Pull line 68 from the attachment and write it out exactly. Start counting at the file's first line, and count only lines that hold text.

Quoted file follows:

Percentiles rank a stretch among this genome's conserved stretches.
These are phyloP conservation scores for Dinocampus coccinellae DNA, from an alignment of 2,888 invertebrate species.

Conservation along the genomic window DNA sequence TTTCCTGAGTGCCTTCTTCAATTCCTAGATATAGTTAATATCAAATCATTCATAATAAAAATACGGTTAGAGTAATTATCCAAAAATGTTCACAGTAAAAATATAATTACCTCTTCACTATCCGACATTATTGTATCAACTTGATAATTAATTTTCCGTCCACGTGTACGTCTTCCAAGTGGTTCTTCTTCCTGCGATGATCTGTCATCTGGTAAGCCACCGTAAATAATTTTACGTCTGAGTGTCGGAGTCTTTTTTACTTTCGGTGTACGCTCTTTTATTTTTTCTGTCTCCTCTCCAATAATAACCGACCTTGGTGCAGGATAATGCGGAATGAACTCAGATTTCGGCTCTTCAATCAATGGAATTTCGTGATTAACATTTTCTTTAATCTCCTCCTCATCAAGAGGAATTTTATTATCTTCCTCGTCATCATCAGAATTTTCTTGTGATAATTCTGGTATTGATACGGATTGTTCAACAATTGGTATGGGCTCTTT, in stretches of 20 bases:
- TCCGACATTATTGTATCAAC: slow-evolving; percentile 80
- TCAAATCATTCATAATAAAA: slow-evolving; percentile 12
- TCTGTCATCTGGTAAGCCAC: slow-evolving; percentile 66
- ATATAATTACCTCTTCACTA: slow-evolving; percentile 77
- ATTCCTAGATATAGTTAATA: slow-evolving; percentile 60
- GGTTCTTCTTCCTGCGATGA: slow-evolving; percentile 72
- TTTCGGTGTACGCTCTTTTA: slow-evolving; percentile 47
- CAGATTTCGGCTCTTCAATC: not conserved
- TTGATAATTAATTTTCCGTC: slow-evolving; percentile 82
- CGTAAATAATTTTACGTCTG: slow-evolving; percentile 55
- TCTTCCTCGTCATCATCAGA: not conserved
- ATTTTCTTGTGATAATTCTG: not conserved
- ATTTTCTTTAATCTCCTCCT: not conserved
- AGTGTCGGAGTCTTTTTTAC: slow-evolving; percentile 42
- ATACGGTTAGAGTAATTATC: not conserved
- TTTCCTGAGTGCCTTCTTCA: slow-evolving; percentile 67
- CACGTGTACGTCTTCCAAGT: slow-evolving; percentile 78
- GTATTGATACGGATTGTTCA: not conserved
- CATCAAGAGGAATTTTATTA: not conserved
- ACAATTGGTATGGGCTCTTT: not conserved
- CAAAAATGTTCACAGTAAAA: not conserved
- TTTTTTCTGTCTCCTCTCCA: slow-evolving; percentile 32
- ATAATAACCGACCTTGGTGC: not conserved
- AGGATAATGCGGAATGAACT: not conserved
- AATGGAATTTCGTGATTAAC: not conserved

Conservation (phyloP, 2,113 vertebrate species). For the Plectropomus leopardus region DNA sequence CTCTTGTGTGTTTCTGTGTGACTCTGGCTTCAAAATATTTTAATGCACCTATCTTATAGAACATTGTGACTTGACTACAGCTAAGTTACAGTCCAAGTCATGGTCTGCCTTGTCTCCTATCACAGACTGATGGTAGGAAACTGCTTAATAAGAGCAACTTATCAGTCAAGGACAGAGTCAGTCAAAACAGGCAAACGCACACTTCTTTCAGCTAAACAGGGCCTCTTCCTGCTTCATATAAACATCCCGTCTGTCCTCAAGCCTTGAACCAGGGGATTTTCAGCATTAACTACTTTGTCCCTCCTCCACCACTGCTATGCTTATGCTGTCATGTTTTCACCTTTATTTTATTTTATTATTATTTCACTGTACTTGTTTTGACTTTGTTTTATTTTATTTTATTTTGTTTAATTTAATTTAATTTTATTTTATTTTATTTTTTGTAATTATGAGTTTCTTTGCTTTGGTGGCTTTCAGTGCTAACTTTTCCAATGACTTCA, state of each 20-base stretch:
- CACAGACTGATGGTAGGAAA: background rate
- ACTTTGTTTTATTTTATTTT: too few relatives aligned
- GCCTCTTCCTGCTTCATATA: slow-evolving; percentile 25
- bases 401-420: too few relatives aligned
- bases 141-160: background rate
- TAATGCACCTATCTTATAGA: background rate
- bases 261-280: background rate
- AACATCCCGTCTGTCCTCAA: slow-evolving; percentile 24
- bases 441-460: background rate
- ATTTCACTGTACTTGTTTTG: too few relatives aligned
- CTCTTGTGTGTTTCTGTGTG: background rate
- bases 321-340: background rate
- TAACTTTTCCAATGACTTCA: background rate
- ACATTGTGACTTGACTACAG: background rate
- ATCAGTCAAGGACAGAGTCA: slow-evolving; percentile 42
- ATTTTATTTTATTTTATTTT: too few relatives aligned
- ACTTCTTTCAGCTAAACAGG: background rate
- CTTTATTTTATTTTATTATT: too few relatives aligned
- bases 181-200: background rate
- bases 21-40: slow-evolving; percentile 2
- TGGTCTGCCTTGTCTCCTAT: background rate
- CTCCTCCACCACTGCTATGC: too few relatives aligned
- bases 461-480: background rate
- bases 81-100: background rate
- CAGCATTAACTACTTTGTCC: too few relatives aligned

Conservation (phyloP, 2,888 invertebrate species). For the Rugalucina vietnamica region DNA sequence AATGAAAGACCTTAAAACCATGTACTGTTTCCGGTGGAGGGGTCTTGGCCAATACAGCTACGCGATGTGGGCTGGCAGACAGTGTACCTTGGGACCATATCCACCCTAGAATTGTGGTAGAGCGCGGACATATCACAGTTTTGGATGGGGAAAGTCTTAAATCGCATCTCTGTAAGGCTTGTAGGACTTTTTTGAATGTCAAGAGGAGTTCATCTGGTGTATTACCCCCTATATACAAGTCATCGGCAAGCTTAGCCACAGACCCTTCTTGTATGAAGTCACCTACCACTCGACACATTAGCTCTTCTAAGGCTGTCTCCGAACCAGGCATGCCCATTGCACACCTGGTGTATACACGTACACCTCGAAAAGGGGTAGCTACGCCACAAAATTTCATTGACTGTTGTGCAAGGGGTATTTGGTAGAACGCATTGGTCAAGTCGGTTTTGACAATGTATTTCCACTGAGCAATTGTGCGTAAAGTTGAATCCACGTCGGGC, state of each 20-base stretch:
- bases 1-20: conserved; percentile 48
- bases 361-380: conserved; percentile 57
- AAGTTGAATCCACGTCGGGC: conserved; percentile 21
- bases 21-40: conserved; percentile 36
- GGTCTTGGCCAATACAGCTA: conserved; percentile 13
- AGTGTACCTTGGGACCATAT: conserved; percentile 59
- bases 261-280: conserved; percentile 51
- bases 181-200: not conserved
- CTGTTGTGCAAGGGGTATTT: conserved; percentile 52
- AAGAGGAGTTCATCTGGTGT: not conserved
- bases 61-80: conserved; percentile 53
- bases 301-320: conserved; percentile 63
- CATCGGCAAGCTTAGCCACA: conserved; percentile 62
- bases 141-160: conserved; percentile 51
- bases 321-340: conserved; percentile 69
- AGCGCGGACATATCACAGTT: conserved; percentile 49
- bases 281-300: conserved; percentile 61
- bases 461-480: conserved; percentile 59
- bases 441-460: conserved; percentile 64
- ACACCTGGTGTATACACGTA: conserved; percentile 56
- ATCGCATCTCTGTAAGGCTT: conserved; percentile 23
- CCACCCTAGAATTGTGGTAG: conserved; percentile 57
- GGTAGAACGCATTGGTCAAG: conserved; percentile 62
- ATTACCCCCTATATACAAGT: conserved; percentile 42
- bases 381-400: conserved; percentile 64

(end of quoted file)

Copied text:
- CATCGGCAAGCTTAGCCACA: conserved; percentile 62